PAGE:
Students in an Advanced Cartography course at California’s Humboldt State University have unveiled what many folks already realize: Twitter is racist and homophobic. The students compiled a map of hate speech on Twitter for a project called the “Geography of Hate.”

The map used 150,000 tweets sent from June 2012 through April 2013 to determine its findings, but this data sample was chosen by humans rather than algorithms and machines. That specific decision cuts down on selecting data samples that don’t fit the needs of the experiment.

The students read through geocoded (location-tapped) tweets and selected those that contained hate words. These words were then filtered into three categories: positive, negative or neutral. Negative tweets are the only ones appearing on the map.

Some of the findings from the “Geography of Hate” map include:

  • Southerners tweet more bigotry than Northerners, but the n-word appears throughout the United States. Southern California is the only location immune from hateful uses of the n-word.
  • The term “wetback” is used most often in Texas than anywhere else in the United States.
  • Virginia prefers the “chink” slur to refer to Asians.

Homphobia is also rampant, appearing consistently throughout the United States. It is least existent in Los Angeles.

These results won’t shock avid Twitter users. We aren’t that far removed from the racist backlash President Obama’s re-election garnered on Twitter. “The Hunger Games” movie also fell victim to Twitter’s shock-and-awe racists when actors of color were selected to star as characters Cinna, Rue and Thresh.

Some countries are taking vigilant actions against using social media to spew vitriol. In January, the French government requested the user information from all those tweeting anti-Semitic slurs. France’s minister of women also urged Twitter to develop filters designed to prevent hate from being tweeted to the masses.

The United States has a small molehill called the First Amendment to consider, but some vigilantes are shaming racists through sites like “Hello There, Racists.

Deon Freelon, an assistant professor at American University’s School of Communications, thinks shaming is a response to the First Amendment.

“Because the First Amendment basically takes the prosecution of nearly all speech acts off the table, shaming is becoming a quintessentially American response to offensive speech online,” he told the New Republic.

However, combatting racists requires more than shaming, according to several experts.

Writer Lydia Depillis condemns shaming. She writes: “The researchers and advocates I talked to couldn’t name a single study that attempts to quantify how people react to having their racist remarks—whether they show up on Twitter or more conventional hate sites—censored outright versus mocked on the Internet.”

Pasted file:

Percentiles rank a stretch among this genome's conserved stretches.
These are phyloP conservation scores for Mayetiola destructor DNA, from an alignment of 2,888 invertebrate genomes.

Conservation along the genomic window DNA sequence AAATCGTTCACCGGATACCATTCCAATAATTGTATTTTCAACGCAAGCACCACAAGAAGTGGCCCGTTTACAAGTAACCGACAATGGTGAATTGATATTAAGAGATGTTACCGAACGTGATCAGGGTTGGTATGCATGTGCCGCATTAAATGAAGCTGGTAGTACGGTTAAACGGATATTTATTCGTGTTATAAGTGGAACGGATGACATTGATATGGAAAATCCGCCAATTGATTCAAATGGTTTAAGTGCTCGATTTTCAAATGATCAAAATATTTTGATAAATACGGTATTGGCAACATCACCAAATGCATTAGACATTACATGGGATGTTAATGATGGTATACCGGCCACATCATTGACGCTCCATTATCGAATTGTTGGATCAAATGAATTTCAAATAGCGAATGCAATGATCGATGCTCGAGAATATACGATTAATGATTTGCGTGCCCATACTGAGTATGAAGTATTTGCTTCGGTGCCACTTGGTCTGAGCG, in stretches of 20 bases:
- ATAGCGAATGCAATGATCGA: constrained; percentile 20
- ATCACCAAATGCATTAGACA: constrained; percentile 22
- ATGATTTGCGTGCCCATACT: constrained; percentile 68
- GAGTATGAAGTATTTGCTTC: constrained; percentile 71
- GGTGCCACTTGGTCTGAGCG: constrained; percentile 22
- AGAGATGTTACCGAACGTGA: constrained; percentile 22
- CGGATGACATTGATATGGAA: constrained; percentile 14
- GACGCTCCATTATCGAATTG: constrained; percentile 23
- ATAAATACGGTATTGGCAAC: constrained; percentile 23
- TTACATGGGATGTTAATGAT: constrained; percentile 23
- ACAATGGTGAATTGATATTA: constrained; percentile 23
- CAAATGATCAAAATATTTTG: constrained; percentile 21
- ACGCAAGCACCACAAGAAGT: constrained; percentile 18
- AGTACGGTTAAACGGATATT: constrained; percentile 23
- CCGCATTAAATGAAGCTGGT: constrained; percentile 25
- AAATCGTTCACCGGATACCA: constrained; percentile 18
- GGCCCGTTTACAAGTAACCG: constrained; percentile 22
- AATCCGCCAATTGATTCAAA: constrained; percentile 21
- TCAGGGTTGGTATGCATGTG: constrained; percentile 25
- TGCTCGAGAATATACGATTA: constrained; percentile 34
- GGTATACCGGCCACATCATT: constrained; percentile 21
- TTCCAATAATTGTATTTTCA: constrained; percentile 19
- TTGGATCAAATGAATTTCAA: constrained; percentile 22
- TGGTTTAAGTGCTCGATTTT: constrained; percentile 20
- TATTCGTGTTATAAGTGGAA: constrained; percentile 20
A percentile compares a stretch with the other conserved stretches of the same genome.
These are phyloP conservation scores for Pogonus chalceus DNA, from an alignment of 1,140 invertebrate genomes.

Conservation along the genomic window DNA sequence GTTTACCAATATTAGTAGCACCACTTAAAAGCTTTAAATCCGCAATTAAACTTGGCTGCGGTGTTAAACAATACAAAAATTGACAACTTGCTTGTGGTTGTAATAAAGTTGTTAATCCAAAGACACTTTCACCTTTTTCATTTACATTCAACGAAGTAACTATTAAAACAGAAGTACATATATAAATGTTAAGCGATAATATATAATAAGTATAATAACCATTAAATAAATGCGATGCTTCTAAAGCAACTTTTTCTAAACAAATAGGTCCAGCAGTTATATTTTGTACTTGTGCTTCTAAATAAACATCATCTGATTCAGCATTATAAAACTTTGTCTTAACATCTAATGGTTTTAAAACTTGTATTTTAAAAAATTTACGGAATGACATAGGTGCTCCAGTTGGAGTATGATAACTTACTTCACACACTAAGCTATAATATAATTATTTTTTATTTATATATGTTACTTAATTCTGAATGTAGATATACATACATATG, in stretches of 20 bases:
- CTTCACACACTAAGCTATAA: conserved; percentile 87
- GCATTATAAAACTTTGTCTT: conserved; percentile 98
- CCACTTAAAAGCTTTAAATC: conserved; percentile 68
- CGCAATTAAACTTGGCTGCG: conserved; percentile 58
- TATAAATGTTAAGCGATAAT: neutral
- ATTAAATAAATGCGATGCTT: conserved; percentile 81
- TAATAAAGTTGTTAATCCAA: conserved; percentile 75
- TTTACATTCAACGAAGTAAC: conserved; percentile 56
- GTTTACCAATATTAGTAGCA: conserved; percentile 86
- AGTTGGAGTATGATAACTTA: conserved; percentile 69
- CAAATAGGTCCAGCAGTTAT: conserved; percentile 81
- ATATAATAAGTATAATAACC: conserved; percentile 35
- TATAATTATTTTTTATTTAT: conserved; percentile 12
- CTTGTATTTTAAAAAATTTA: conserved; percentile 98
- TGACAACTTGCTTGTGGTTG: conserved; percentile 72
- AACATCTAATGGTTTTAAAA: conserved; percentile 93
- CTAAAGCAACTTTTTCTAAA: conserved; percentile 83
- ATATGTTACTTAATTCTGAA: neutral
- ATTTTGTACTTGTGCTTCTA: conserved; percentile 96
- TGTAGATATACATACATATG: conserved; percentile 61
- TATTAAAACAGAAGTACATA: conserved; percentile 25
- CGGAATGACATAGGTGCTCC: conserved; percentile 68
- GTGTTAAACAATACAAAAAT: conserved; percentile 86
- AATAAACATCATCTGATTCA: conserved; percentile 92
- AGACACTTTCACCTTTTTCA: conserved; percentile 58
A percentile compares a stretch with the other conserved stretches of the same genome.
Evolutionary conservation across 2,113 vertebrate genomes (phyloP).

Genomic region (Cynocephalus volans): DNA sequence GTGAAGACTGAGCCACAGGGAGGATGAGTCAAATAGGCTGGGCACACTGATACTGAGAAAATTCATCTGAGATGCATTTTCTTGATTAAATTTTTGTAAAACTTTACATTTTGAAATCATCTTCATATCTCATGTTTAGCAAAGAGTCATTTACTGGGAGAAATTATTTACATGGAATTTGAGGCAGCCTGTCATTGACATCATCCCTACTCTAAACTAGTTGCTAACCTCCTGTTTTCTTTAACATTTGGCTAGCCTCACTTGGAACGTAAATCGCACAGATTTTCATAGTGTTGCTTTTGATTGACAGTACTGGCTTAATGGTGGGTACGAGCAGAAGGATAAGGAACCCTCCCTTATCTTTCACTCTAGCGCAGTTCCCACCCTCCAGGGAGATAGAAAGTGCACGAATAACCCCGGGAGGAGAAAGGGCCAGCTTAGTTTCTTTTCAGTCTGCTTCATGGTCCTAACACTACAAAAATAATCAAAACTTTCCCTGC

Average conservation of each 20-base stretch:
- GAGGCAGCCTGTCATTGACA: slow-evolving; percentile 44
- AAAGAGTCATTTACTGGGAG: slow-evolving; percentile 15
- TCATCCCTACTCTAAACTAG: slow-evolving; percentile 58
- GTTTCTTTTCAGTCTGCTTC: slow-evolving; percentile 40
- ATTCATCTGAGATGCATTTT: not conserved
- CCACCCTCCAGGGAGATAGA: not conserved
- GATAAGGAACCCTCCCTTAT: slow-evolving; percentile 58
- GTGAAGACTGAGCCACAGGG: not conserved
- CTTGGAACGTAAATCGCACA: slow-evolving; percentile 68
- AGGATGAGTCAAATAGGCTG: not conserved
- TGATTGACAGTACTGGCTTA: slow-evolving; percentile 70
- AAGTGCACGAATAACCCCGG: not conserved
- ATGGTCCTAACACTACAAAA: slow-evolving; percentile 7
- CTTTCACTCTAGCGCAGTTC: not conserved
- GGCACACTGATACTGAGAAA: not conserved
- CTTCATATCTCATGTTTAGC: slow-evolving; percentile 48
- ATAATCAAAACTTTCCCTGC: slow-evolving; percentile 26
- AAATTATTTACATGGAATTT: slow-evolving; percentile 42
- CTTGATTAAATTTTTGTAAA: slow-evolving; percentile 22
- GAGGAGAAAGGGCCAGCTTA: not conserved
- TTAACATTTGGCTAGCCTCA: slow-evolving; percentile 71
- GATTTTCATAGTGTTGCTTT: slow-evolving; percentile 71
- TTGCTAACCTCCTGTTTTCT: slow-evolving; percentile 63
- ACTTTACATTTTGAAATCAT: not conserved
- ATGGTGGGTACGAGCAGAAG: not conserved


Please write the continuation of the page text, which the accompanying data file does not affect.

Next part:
Several experts agree, including Middlebury College professor Erick Bleich—author of The Freedom to Be Racist?: How the United States and Europe Struggle to Preserve Freedom and Combat Racism—tells the New Republic that banning racist organizations and their messages doesn’t have much impact on overall racism. However, it does keep propaganda out of the susceptible minds of adolescents.

“For anti-racists, restricting easy access to racist information and symbols deters the spread of nasty ideologies, and decreases the probability that the young or the gullible will be pulled into the orbit of hard-core racists,” Bleich said.

Other experts argue exposing racists is helpful in bringing cultural awareness to the issue. Jesse Daniels, professor at Hunter College and author of Cyber Racism:

White Supremacy Online and the New Attack on Civil Rights, sees casual racism permeating social media.

“I think there’s this vast middle ground of people who are just casually racist in a way that they never get called out on in their day-to-day lives,” he told the New Republic.

“And when they start putting that online, and get called out, and it’s like ‘Oh, wow, I didn’t realize.”

Depilis thinks there’s a much easier way to address racism than calling out people online. She writes:

Ideally, racism online should be countered by real, in-person conversations between the offender and a more enlightened friend, family member, teacher, neighbor—someone, anyone who can explain what’s wrong about hating someone for being different than you. Oftentimes, however, those people don’t exist or aren’t around at the right moment, and the rest of the Internet-using public is all a racist’s got. But that’s not necessarily the worst outcome. Thinking prejudiced thoughts, even letting them slide out into the world, isn’t an unforgivable offense. The real tragedy would be allowing them to go undiscussed.

Check out the full “Geography of Hate” map on The Guardian UK.

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